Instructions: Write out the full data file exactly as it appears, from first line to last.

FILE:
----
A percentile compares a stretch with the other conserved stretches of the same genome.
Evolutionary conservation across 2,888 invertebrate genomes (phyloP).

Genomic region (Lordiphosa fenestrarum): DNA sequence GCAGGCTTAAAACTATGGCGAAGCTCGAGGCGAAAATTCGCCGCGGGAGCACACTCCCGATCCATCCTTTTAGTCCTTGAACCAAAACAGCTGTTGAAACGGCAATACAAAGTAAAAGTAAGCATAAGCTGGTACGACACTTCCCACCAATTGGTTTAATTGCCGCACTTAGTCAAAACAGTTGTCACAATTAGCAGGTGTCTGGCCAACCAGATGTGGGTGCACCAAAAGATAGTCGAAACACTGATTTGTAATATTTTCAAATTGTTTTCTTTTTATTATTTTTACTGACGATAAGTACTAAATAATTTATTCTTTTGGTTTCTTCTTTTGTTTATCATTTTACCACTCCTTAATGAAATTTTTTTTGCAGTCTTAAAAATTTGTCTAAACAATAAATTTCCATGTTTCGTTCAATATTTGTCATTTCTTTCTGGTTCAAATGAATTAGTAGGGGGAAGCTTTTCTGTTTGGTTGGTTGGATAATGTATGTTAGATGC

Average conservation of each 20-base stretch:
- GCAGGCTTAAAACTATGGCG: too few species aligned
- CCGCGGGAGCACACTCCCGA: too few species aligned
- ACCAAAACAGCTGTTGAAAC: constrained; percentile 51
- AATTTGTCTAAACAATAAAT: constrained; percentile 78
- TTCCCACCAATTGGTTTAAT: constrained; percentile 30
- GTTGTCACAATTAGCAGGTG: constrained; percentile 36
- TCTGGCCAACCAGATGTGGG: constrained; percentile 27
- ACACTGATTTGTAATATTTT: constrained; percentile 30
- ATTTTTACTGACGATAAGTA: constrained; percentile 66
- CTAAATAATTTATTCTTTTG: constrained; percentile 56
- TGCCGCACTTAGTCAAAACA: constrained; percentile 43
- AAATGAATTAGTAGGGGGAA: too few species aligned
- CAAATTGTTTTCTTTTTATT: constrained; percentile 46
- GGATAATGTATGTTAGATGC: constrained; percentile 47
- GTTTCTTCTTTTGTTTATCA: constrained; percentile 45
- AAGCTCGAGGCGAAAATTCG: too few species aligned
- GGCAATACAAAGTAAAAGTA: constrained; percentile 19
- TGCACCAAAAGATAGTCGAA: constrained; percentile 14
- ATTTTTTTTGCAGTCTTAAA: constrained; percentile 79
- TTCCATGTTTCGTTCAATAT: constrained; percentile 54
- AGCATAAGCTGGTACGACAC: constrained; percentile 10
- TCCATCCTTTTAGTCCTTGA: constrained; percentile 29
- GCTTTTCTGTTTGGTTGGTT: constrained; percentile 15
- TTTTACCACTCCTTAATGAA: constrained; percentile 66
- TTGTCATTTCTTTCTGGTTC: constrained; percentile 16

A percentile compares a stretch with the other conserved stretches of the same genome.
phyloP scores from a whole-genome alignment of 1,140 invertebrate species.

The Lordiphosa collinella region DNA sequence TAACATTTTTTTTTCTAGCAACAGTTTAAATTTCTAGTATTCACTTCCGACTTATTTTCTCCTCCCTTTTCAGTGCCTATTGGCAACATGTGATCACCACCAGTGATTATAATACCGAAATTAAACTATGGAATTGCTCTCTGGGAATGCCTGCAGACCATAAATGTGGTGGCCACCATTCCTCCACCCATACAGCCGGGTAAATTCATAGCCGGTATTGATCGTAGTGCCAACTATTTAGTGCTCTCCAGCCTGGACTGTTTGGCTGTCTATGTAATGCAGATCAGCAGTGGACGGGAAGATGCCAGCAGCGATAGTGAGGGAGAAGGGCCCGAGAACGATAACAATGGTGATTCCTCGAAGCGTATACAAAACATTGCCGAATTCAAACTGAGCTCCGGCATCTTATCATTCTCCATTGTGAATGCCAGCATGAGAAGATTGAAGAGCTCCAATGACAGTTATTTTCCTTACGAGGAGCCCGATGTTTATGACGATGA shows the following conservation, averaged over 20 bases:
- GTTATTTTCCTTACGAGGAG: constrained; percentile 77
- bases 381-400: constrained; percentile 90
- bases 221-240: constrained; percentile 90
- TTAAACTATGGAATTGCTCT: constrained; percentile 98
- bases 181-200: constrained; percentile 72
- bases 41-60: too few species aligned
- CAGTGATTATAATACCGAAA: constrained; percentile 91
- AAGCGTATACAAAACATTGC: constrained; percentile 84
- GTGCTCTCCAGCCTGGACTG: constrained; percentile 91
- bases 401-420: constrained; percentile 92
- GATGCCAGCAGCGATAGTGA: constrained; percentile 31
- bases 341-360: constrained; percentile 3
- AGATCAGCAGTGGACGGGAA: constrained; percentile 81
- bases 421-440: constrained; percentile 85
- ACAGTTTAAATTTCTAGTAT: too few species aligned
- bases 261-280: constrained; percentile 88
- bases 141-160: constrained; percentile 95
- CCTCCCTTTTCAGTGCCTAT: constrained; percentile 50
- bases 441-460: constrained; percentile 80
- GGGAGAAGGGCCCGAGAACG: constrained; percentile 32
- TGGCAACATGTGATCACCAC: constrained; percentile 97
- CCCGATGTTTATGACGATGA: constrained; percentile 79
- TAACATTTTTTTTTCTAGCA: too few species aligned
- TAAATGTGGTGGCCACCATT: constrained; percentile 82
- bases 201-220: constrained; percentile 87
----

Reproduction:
A percentile compares a stretch with the other conserved stretches of the same genome.
Evolutionary conservation across 2,888 invertebrate genomes (phyloP).

Genomic region (Lordiphosa fenestrarum): DNA sequence GCAGGCTTAAAACTATGGCGAAGCTCGAGGCGAAAATTCGCCGCGGGAGCACACTCCCGATCCATCCTTTTAGTCCTTGAACCAAAACAGCTGTTGAAACGGCAATACAAAGTAAAAGTAAGCATAAGCTGGTACGACACTTCCCACCAATTGGTTTAATTGCCGCACTTAGTCAAAACAGTTGTCACAATTAGCAGGTGTCTGGCCAACCAGATGTGGGTGCACCAAAAGATAGTCGAAACACTGATTTGTAATATTTTCAAATTGTTTTCTTTTTATTATTTTTACTGACGATAAGTACTAAATAATTTATTCTTTTGGTTTCTTCTTTTGTTTATCATTTTACCACTCCTTAATGAAATTTTTTTTGCAGTCTTAAAAATTTGTCTAAACAATAAATTTCCATGTTTCGTTCAATATTTGTCATTTCTTTCTGGTTCAAATGAATTAGTAGGGGGAAGCTTTTCTGTTTGGTTGGTTGGATAATGTATGTTAGATGC

Average conservation of each 20-base stretch:
- GCAGGCTTAAAACTATGGCG: too few species aligned
- CCGCGGGAGCACACTCCCGA: too few species aligned
- ACCAAAACAGCTGTTGAAAC: constrained; percentile 51
- AATTTGTCTAAACAATAAAT: constrained; percentile 78
- TTCCCACCAATTGGTTTAAT: constrained; percentile 30
- GTTGTCACAATTAGCAGGTG: constrained; percentile 36
- TCTGGCCAACCAGATGTGGG: constrained; percentile 27
- ACACTGATTTGTAATATTTT: constrained; percentile 30
- ATTTTTACTGACGATAAGTA: constrained; percentile 66
- CTAAATAATTTATTCTTTTG: constrained; percentile 56
- TGCCGCACTTAGTCAAAACA: constrained; percentile 43
- AAATGAATTAGTAGGGGGAA: too few species aligned
- CAAATTGTTTTCTTTTTATT: constrained; percentile 46
- GGATAATGTATGTTAGATGC: constrained; percentile 47
- GTTTCTTCTTTTGTTTATCA: constrained; percentile 45
- AAGCTCGAGGCGAAAATTCG: too few species aligned
- GGCAATACAAAGTAAAAGTA: constrained; percentile 19
- TGCACCAAAAGATAGTCGAA: constrained; percentile 14
- ATTTTTTTTGCAGTCTTAAA: constrained; percentile 79
- TTCCATGTTTCGTTCAATAT: constrained; percentile 54
- AGCATAAGCTGGTACGACAC: constrained; percentile 10
- TCCATCCTTTTAGTCCTTGA: constrained; percentile 29
- GCTTTTCTGTTTGGTTGGTT: constrained; percentile 15
- TTTTACCACTCCTTAATGAA: constrained; percentile 66
- TTGTCATTTCTTTCTGGTTC: constrained; percentile 16

A percentile compares a stretch with the other conserved stretches of the same genome.
phyloP scores from a whole-genome alignment of 1,140 invertebrate species.

The Lordiphosa collinella region DNA sequence TAACATTTTTTTTTCTAGCAACAGTTTAAATTTCTAGTATTCACTTCCGACTTATTTTCTCCTCCCTTTTCAGTGCCTATTGGCAACATGTGATCACCACCAGTGATTATAATACCGAAATTAAACTATGGAATTGCTCTCTGGGAATGCCTGCAGACCATAAATGTGGTGGCCACCATTCCTCCACCCATACAGCCGGGTAAATTCATAGCCGGTATTGATCGTAGTGCCAACTATTTAGTGCTCTCCAGCCTGGACTGTTTGGCTGTCTATGTAATGCAGATCAGCAGTGGACGGGAAGATGCCAGCAGCGATAGTGAGGGAGAAGGGCCCGAGAACGATAACAATGGTGATTCCTCGAAGCGTATACAAAACATTGCCGAATTCAAACTGAGCTCCGGCATCTTATCATTCTCCATTGTGAATGCCAGCATGAGAAGATTGAAGAGCTCCAATGACAGTTATTTTCCTTACGAGGAGCCCGATGTTTATGACGATGA shows the following conservation, averaged over 20 bases:
- GTTATTTTCCTTACGAGGAG: constrained; percentile 77
- bases 381-400: constrained; percentile 90
- bases 221-240: constrained; percentile 90
- TTAAACTATGGAATTGCTCT: constrained; percentile 98
- bases 181-200: constrained; percentile 72
- bases 41-60: too few species aligned
- CAGTGATTATAATACCGAAA: constrained; percentile 91
- AAGCGTATACAAAACATTGC: constrained; percentile 84
- GTGCTCTCCAGCCTGGACTG: constrained; percentile 91
- bases 401-420: constrained; percentile 92
- GATGCCAGCAGCGATAGTGA: constrained; percentile 31
- bases 341-360: constrained; percentile 3
- AGATCAGCAGTGGACGGGAA: constrained; percentile 81
- bases 421-440: constrained; percentile 85
- ACAGTTTAAATTTCTAGTAT: too few species aligned
- bases 261-280: constrained; percentile 88
- bases 141-160: constrained; percentile 95
- CCTCCCTTTTCAGTGCCTAT: constrained; percentile 50
- bases 441-460: constrained; percentile 80
- GGGAGAAGGGCCCGAGAACG: constrained; percentile 32
- TGGCAACATGTGATCACCAC: constrained; percentile 97
- CCCGATGTTTATGACGATGA: constrained; percentile 79
- TAACATTTTTTTTTCTAGCA: too few species aligned
- TAAATGTGGTGGCCACCATT: constrained; percentile 82
- bases 201-220: constrained; percentile 87